Käthe Kollwitz, by Patrick Bade SOLD OUT
Talk | The Wallace Collection
Thursday 15 February 2018 - 14:30 until 15:30
Establishing herself in an early 20th century art world dominated by men, Käthe Kollwitz developed a vision centred on women and the working class, and her work – which encompasses painting, etching, lithography, woodcuts and sculpture – deals with themes of social injustice and Berlin’s disenfranchised populations during the Weimar period and the rise of fascism. In 1919 Kollwitz became the first woman elected to the Prussian Academy of Arts, but in 1933 the Nazi authorities forced her to resign from the faculty and her work was removed from museums. Art historian Patrick Bade, who has written monographs on numerous 19th and early 20th century artists, explores the artist’s life and work.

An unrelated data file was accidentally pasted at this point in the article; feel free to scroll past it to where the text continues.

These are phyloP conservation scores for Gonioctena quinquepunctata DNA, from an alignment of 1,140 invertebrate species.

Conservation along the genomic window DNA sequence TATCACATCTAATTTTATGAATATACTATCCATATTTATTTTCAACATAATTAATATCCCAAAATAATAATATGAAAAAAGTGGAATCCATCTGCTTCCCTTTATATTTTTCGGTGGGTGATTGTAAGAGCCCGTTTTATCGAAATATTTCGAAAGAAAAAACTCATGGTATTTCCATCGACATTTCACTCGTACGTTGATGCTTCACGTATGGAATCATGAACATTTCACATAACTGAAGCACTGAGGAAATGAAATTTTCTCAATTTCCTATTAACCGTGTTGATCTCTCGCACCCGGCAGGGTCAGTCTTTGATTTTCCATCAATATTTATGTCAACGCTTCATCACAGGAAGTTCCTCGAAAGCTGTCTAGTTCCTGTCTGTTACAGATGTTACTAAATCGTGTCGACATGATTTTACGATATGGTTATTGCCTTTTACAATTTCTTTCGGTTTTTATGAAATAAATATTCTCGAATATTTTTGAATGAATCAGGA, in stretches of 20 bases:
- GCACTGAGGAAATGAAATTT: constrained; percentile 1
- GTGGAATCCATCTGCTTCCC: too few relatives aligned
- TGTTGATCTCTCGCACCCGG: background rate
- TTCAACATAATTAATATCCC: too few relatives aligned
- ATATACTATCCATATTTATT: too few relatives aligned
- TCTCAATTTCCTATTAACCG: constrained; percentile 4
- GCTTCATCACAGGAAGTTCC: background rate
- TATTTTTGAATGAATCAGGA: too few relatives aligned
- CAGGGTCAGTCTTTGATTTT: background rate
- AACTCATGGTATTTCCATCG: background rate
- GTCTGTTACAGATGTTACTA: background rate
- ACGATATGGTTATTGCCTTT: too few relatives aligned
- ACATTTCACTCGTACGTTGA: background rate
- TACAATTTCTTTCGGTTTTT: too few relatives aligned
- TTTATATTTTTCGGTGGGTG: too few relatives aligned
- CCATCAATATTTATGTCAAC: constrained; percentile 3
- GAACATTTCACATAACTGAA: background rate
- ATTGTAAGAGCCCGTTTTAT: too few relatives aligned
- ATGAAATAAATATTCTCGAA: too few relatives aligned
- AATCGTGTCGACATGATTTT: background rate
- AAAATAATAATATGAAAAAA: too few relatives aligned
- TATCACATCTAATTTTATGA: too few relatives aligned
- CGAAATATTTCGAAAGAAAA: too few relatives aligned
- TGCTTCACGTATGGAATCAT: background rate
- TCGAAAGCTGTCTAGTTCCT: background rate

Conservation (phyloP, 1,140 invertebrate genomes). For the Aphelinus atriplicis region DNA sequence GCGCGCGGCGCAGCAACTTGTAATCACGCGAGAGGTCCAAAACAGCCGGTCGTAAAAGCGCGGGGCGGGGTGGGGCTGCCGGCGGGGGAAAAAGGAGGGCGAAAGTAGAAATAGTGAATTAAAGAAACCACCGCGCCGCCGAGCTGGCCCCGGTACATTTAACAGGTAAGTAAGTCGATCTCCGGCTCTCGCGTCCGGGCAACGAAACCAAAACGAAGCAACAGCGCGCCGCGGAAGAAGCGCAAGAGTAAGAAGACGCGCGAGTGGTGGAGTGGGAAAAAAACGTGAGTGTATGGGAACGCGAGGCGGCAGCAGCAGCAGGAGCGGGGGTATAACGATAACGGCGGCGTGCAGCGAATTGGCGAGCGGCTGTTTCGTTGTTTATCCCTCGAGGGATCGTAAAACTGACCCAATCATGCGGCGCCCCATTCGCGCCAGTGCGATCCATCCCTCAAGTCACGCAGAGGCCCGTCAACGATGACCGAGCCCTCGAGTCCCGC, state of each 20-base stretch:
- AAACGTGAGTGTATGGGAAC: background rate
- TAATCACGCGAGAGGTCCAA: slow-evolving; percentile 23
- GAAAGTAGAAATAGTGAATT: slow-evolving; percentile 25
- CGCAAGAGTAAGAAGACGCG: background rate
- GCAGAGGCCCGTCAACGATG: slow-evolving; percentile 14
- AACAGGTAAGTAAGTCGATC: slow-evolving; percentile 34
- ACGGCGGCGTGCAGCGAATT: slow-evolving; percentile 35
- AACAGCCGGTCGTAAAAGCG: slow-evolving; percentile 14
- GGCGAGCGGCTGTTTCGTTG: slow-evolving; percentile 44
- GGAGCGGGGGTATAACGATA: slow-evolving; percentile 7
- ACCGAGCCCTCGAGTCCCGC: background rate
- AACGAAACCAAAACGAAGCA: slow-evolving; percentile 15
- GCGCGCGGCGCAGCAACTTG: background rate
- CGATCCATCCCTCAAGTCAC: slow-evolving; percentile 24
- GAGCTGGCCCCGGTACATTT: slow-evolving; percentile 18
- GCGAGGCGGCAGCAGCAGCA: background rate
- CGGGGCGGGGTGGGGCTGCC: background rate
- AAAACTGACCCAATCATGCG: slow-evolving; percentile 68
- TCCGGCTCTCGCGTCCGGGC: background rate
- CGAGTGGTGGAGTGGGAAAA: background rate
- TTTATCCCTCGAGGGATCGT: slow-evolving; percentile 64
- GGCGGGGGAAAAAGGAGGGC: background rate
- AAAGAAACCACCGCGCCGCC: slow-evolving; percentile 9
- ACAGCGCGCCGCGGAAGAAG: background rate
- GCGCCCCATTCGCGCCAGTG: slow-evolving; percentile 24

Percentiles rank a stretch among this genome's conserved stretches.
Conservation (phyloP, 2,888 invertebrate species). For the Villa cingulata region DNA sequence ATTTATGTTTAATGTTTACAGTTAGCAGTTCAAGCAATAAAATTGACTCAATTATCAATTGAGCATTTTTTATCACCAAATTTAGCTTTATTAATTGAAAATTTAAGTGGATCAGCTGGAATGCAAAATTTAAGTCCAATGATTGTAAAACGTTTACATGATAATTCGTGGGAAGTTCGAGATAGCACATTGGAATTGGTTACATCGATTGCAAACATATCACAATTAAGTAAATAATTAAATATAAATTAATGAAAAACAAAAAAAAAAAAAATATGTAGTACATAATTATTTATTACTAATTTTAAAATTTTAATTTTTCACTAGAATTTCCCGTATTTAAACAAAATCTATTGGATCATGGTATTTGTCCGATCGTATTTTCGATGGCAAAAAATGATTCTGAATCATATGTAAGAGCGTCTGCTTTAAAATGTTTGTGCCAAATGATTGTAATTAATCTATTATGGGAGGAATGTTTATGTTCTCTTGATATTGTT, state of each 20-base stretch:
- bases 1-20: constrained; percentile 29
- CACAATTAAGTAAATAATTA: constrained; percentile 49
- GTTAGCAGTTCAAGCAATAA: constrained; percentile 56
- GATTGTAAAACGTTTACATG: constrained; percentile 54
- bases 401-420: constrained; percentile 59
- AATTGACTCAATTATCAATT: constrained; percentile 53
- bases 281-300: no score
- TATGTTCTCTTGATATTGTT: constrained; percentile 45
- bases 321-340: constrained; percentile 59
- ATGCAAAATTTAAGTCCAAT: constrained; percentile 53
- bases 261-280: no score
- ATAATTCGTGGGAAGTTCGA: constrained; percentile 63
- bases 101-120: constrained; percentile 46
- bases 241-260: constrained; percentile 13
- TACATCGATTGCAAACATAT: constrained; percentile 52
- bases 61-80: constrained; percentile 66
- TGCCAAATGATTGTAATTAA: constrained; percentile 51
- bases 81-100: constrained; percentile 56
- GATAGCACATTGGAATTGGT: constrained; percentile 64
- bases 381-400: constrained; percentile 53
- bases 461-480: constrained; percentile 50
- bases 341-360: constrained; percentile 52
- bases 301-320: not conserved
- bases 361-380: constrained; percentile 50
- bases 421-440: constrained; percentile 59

This is the 3rd lecture in a series of 4 lectures looking in depth at the work of four German artists, selected from across a span of 600 years. You may also be interested in:-
Dürer and the Italian and Northern Renaissance, by Leslie Primo
Caspar David Friedrich – Master of German Romanticism, by Eveline Eaton
Gerhard Richter – a visual artist, by Daniel F Herrmann
This event has been organised by the London Events Volunteer Fundraising Committee to help raise money for the Art Fund.